Study Finds the Mouth’s Mix of Microbes Differs Based on Ancestry

Nov. 26, 2019

Hundreds of microbial taxa colonize the teeth, tongue, cheeks, palates, tonsils and other hideaways of the human mouth. Oral-dwelling bacteria have been tied to problems like cavities and periodontal disease, and they may encode clues about other disease risks as well. They also play integral roles in regulating the immune system and absorbing nutrients. 

mSystems: Racial Differences in the Oral Microbiome: Data from Low-Income Populations of African Ancestry and European Ancestry.

But not every mouth hosts the same microbial mix. An analysis of mouth rinse samples collected from more than 1,600 low-income people in the southeastern United States, published this week in mSystems, found significant differences in oral microbiome composition between African-Americans and European-Americans. Notably, African-American participants hosted more diverse populations.

“These findings call for research to understand how the racial difference in oral microbiome influences the health disparity,” the authors noted in the study.

The researchers identified 32 individual taxa—including some pathogens tied to periodontal disease—that differed significantly in abundance between the 2 races. For example, African American participants hosted a higher abundance of Bacteroidetes, species of which are common in the gut, and lower abundances of Actinobacteria and Firmicutes bacteria. Four rare pathogens associated with periodontal disease were more prevalent in African-Americans than in European-Americans. 

Such differences could help elucidate connections between the microbiome and disease risk, as well. In previous work by the same group, for example, using data from the same cohort, the researchers found that people with higher levels of Actinobacteria in their oral microbiome had a lower risk of type II diabetes. 

Other studies have reported finding differences in the microbiomes of the gastrointestinal tract, skin and vagina based on ancestry; a few have also reported finding differences in oral microbiomes. In one, published in 2013 in PLOS One, researchers analyzed saliva samples from 192 people representing 4 ethnicities: non-Hispanic blacks, non-Hispanic whites, Chinese, and Latinos. Another study, published in 2014 in BMC Microbiology, involved 152 samples collected from people in Alaska, Germany, and Africa.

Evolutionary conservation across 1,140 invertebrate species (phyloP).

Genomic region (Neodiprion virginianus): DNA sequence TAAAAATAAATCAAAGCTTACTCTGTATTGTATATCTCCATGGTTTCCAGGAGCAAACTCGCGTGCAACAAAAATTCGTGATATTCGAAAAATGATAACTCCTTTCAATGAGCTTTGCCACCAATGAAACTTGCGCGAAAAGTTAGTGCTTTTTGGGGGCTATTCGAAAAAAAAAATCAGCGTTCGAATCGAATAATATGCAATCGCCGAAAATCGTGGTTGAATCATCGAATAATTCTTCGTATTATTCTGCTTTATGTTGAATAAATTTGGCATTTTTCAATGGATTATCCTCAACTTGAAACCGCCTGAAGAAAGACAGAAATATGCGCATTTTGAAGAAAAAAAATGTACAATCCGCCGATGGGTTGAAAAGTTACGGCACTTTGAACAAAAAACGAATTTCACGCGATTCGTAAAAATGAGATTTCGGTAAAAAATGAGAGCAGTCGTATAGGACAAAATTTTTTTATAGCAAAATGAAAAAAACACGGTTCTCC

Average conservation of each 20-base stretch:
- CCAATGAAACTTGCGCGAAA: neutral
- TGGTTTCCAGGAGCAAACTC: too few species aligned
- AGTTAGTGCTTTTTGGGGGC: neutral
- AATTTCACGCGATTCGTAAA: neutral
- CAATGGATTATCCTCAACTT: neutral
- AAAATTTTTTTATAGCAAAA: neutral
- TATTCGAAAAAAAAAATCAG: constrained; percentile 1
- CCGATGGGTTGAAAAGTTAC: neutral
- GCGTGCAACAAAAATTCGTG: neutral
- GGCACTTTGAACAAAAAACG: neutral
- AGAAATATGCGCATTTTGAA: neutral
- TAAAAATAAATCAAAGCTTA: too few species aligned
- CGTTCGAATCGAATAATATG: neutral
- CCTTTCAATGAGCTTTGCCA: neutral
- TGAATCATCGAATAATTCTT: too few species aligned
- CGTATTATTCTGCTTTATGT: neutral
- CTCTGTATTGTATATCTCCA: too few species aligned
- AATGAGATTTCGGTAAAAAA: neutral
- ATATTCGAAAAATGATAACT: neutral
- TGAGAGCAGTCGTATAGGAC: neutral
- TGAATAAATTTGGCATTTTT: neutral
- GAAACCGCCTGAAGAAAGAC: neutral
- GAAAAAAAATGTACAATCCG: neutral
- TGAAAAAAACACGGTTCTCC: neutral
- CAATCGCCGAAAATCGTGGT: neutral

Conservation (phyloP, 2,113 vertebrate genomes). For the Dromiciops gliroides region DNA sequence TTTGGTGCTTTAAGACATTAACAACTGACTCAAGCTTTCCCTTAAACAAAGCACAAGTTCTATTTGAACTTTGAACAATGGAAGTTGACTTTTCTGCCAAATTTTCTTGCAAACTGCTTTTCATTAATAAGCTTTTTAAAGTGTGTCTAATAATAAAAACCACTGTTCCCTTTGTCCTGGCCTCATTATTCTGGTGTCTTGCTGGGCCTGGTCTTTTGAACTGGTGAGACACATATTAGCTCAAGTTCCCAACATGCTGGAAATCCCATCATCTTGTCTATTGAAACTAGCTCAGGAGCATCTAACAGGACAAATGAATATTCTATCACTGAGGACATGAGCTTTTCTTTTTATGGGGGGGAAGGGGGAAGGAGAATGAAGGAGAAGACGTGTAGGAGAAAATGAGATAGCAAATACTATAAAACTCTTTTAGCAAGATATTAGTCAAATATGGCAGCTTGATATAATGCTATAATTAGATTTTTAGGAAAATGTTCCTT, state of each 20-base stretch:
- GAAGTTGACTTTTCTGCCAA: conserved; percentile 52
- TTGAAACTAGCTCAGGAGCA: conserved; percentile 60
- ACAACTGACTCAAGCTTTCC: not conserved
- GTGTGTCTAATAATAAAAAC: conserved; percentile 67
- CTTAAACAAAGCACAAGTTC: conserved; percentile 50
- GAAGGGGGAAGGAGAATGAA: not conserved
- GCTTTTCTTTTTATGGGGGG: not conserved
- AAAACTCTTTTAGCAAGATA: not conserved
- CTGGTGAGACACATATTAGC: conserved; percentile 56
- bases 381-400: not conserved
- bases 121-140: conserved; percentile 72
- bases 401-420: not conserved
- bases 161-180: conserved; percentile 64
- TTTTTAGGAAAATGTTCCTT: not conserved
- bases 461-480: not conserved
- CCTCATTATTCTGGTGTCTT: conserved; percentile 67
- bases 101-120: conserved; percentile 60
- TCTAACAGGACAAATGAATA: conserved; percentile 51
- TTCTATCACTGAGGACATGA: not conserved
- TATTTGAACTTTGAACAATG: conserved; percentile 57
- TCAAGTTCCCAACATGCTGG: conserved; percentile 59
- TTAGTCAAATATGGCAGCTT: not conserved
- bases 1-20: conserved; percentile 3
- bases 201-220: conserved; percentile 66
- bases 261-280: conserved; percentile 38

Those studies found that the African-Americans had less, not more, diverse oral microbiomes, which is contrary to the new study. The mSystems authors hypothesize that because those earlier investigations involved small study populations, or used lower resolution gene sequencing tools, they may not have detected less prevalent microbes in the samples. 

The new study is the largest, to date, to investigate ethnic differences in the oral microbiome, the researchers noted. It included 1,058 African-Americans and 558 European-Americans, all adults who had enrolled in the Southern Community Cohort Study, a long-running prospective study funded by the National Cancer Institute. Jirong Long, Ph.D., an epidemiologist at Vanderbilt University in Nashville, Tennessee, worked on the new study and has previously used data from the same cohort to probe the link between the oral microbiome and risk of colorectal cancer.

Long and her colleagues cautioned that while the new analysis suggests promising new avenues of investigation, further studies are needed—using shotgun metagenomic sequencing, for example—to better understand racial differences at the species level.

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Author: Stephen Ornes

Stephen Ornes
Stephen Ornes is a science and medical writer who lives in Nashville, Tennessee. He's also the creator and host of Calculated, a podcast collection of stories about people at the intersection of math, art and culture. Visit him online at stephenornes.com